10 Signs of Poor Property Management

Poor property management costs you more than you think.

There is more to good property management than a roof that doesn’t leak. Most property managers tend to think that business is good as long as there’s a roof over the property and the tenants are still put. They don’t consider that it might only be a matter of time before the roof starts caving and the tenants start vacating. These are poor mangers and you should avoid working with them at all costs.

Below are the red flags to look out for in property management companies:

  1. Lack of Support

You should be cautious of property managers that are not supported by other management professionals. Because it means that when the manager is away no one is left looking after the property.

  1. Lack of Repair to Property

This is quite obvious. If a managed property is not in good condition then someone is sleeping on the job. Ensuring a well-maintained property is the work of the property manager. It follows that a delay in repair means there is some negligence on the part of the management.

  1. Constant Disputes May Get Ugly

Building a good relationship with different parties is the first step to the success of the property management company. Constant disputes with the landlord, tenants or vendors and any other parties could mean that the company is not doing its job correctly. A property manager should act as a mediator in disputes, rather than being the cause of the dispute.

  1. Unrealistic Expectations

What about expectations? What do they expect from you? Can you provide it? If the answer is “no” then it’s time to explore other options. The company should meet your expectations as you meet theirs. If one side is heavier and there is no sign of a common ground then the relationship won’t work.

  1. Too Much Control

What is the first impression when you meet the manager? Do they give you a chance to talk or do they exercise total control over you? If they are too much in control then you might need to reconsider a working relationship with them. The property owner should have a say in the way his property is managed.

  1. Unchanging Rents

Stagnant rent prices are a bad sign. Rents should be rising in times of economic rises and even dropping it times of economic downfall, to ensure maximum occupancy at all times.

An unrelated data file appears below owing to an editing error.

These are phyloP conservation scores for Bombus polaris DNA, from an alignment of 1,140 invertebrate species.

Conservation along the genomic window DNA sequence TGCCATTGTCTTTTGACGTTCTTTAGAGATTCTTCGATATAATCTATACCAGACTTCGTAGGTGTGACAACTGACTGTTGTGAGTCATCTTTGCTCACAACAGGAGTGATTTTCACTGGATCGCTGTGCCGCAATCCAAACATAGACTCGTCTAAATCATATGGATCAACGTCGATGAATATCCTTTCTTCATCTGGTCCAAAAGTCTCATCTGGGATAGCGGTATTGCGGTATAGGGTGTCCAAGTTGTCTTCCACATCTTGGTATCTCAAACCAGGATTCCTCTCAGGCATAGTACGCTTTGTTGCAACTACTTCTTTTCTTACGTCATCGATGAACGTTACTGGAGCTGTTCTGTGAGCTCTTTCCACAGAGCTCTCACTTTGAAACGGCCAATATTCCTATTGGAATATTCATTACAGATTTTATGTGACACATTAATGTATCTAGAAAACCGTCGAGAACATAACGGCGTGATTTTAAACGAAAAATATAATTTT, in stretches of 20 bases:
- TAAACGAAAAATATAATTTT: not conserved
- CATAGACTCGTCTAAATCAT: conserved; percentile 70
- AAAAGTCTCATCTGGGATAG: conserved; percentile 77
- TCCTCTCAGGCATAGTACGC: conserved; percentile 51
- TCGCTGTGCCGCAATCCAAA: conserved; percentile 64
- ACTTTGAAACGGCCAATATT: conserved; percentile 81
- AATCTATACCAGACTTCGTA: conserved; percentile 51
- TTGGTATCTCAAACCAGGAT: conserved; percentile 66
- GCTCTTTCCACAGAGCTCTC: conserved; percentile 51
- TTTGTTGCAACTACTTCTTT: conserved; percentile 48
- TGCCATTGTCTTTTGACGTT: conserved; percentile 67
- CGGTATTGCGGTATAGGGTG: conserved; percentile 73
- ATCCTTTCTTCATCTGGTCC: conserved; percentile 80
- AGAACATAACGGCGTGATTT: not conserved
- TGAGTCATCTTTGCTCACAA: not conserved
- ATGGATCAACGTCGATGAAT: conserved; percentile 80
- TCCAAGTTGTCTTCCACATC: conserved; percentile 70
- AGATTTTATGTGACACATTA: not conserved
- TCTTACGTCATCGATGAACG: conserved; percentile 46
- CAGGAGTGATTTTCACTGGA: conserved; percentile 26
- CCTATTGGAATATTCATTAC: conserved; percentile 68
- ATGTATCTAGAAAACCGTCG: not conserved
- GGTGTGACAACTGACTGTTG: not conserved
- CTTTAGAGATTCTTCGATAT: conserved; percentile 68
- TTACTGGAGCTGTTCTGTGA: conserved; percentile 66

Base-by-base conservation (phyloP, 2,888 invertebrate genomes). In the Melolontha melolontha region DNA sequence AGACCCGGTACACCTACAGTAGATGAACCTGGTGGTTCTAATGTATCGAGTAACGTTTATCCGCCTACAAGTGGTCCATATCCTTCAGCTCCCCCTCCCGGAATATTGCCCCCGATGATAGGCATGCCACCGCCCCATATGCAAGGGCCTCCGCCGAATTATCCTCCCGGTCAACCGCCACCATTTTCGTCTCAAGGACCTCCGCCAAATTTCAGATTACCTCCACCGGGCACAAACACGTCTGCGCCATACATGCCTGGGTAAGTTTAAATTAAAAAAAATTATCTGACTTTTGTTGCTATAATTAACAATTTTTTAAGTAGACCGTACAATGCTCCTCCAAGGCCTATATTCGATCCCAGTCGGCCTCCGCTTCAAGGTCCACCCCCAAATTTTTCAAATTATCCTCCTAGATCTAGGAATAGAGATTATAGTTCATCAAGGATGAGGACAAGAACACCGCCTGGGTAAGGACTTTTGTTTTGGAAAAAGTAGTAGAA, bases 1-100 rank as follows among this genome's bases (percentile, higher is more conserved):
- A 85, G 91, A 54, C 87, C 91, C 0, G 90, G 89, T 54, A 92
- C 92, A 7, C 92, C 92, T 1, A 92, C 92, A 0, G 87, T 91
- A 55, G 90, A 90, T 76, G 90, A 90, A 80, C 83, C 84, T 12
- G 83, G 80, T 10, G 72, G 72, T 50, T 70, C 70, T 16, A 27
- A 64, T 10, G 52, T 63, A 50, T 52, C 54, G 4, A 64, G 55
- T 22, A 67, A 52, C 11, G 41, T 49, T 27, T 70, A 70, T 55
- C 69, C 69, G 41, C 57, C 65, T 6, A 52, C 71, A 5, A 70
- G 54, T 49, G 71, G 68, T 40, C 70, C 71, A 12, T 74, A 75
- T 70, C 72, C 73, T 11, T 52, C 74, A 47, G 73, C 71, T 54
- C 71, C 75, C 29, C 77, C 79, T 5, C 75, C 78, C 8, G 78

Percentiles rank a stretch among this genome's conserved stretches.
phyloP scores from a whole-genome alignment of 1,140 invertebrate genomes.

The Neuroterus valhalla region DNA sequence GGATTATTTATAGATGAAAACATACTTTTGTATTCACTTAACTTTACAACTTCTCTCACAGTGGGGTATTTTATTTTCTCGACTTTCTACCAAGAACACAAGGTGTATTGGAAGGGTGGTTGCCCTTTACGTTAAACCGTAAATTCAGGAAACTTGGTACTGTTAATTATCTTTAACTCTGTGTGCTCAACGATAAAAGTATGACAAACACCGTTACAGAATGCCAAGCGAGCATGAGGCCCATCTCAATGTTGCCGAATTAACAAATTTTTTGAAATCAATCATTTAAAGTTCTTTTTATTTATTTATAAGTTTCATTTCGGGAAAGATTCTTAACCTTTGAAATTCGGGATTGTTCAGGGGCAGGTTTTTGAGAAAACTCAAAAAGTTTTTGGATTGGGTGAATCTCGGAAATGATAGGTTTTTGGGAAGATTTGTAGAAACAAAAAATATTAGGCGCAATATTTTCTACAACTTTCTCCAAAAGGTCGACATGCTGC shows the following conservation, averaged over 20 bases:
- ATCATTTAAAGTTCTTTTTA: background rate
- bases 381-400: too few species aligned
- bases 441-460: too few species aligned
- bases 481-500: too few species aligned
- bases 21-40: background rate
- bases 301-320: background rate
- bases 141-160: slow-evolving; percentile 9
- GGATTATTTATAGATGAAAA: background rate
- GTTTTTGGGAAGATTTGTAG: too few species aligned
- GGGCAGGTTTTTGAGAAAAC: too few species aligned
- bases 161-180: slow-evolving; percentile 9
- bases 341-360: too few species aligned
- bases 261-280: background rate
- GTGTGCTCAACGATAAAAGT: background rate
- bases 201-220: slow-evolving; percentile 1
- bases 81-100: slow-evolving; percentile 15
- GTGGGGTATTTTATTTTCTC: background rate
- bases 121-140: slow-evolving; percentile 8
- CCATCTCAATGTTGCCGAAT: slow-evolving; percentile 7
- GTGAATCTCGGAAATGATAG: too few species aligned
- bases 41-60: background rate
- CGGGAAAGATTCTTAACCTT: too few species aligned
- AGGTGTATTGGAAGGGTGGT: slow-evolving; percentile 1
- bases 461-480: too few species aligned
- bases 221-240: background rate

1. Complaining Tenants

As obvious as it may be, it’s important to note that tenants do not typically complain for no reason. If there are consistent, recurring complaints that are not addressed by your property manager, your tenants will likely lose patience and leave.

  1. High Repair Bills

A good property manager will have quality relationships with trades people and maintenance professionals and therefore, are able to get you the best deal to minimize costs. Maintenance costs are expensive and can cut deep into some property owners’ profits. Property managers who do not consider costs to the owner are a poor choice.

  1. Lack of Property Investor Qualities

The property manager should possess some skills that would qualify them as property investors. In this way they understand you best and are able to know what you want without having you explain it too much.

  1. Legal Issues

Has the company been sued on grounds of negligence? It is important to mind companies that have been sued before. This could help you avoid being their next victim. Again, you should conduct your own research to know why they were sued and whether it is an issue that could affect your relationship.

Not all property managers are created equal. At the end of the day, it is the responsibility of the owner to select the property manager that they think they can work well with. To ensure a long and mutually beneficial relationship, whilst ensuring consistent and long-term tenant occupancy, take care when selecting a good property manager.